Our guest today is Carly Morris of Geovation at Ordnance Survey, a London-based organization that provides resources for geotech and proptech startups. While Carly has minimal experience with GIS technology, she has plenty of background helping to seed successful startups. Having spent several years as the Head of Innovation with one of the world’s largest airline groups, she knows what it takes to help an idea take off. She has since shifted to supporting geospatial entrepreneurs in their early stages to enable future success.
Building a startup from the ground up is no doubt an intimidating process, so it can be an excellent jumpstart to have specialized resources at hand when beginning such an adventure. There are organizations out there that exist to help startups in their early stages. It is less common for them to support geospatial startups in particular, but in the UK, Geovation has served this niche well.
A geospatial startup resource like Geovation can help by providing funding, guidance, and connections for blossoming business owners. Their accelerated program is a 12 month process. The first six months consist of hands on support, while the final six are more hands off. All along the way, founders and their teams maintain autonomy over decisions, but are directed to evaluate their moves critically to help set themselves up for the best possible outcome for their business as a whole.
Most organized resources for startups do not care what particular industry you are breaking into and will help you ramp up regardless, so if you are outside the UK, there are still great options.SCORE acts as, and provides,a holistic list of resources for entrepreneurs to reference. The US Small Business Administrationwebsite also acts as a hub for planning and financial resources for US-based small businesses. To round it out,Esri’s startup program provides ArcGIS software resources to new businesses that qualify if you demonstrate a desire for long-term commitment with them.
First and foremost, a startup needs to identify a problem that genuinely needs solving. This does not mean that no one else is trying to solve it, but the problem should be well-defined, prevalent and significant enough to justify a solution. A great way to understand need is to talk to the people with that problem. Find out what impacts them, and how. Collect data on if your proposed solution would work for their cases, and if they are willing to pay for it. Always keep an open mind and be willing to change course if your original hypothesis is off.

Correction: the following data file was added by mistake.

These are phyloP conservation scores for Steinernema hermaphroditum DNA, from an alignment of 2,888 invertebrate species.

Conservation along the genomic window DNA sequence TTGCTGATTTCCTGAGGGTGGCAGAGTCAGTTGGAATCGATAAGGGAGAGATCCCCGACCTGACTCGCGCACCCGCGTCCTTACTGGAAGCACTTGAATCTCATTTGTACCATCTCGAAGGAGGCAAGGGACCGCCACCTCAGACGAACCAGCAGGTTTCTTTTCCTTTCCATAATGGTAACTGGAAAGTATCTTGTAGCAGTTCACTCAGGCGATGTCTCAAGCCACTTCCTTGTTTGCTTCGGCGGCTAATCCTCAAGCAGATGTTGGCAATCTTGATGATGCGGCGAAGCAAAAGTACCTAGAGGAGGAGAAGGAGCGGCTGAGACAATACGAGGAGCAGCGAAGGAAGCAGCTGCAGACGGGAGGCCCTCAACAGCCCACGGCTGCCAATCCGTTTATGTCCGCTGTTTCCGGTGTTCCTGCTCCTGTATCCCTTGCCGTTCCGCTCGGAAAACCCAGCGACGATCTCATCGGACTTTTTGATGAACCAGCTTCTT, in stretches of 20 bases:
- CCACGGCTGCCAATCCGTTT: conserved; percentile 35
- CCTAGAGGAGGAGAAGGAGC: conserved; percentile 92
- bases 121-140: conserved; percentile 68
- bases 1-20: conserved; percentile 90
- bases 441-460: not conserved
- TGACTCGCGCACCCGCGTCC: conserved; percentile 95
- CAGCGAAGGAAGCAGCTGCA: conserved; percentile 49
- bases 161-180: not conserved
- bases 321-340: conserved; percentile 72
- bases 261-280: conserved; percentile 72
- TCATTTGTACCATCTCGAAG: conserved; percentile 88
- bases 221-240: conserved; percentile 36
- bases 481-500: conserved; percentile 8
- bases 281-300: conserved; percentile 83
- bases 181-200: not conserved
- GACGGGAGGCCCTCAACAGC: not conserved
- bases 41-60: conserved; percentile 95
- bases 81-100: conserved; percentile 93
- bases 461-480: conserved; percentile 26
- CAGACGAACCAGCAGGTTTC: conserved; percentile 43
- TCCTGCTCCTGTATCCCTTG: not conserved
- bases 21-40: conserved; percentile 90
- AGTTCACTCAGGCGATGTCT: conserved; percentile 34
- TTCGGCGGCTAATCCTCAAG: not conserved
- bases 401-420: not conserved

Commonly, entrepreneurs set out to create a new business once they have identified a gap in their industry. If someone else is already in this area, identify areas that could be improved upon, and make those changes to provide the superior product.
An essential element of building a great startup is having the right founder. The ideal founder will have a palpable passion for whatever problem they are trying to solve, even to the point of it being an obsession. This drive and enthusiasm will be necessary to help carry the young business through the inevitable lows that the team will encounter as it grows. There should be highs as well, but these inherently carry less risk and should only fuel the fire. A good startup founder should also be open to feedback. The right attitude and a willingness to learn and adapt is invaluable, and impossible to teach.
It is a common misconception that founders need to be highly technical people, and have intimate knowledge of every facet of their business. This is not the case. Startup founders come from a wide variety of backgrounds, and the best ones generally have stronger background and interest in the primary problem they are looking to solve over the technical skills to do it all themselves. The best leaders know how to delegate. For this reason, it is more important to be able to identify strong contenders for building their team, rather than carrying it all themselves.
A wise man once said, “If you fail to plan, you are planning to fail”. This is equally true in the world of entrepreneurship. If you find that you hold the key qualities for being a great founder, and you have a problem you are fully dedicated to solving, it is time to start laying groundwork for your geospatial business.
A good first step is tocreate a value proposition canvas. A value proposition canvas is a tool to help better understand the needs of your customers, and how you might add value to their situation and ultimately help resolve their issue. Creating a VPC is not a terribly complicated process. Through the course of preparing one, you can discover gaps in your understanding and preparation, as well as realize questions you have not yet asked.
As is true for many situations, it is highly valuable to build and maintain a quality network of people that you can talk to and collaborate with. In the early stages of the startup, you can go to your cohort with ideas to solicit feedback. Open a discussion with a trusted individual or mentor to discuss your business plan. Give them chances to ask questions, and make special note of questions you had not considered so you can explore how to best answer them in the future as the stakes increase.
Working with location data is tricky business. Due to its highly sensitive nature, we must be on guard to put our best foot forward in enforcing best practices as far as ethics, and privacy. The Benchmark Initiative has developed The Locus Charter to help build global guidelines for this space.
When you are fresh on the startup scene, it is easy to feel like an imposter. If all of this is new, you probably are one. Lean into the opportunity for a unique perspective and explore your questions with those more experienced in the industry, and know when to take their advice.
Overall, some great advice for setting out with your startup-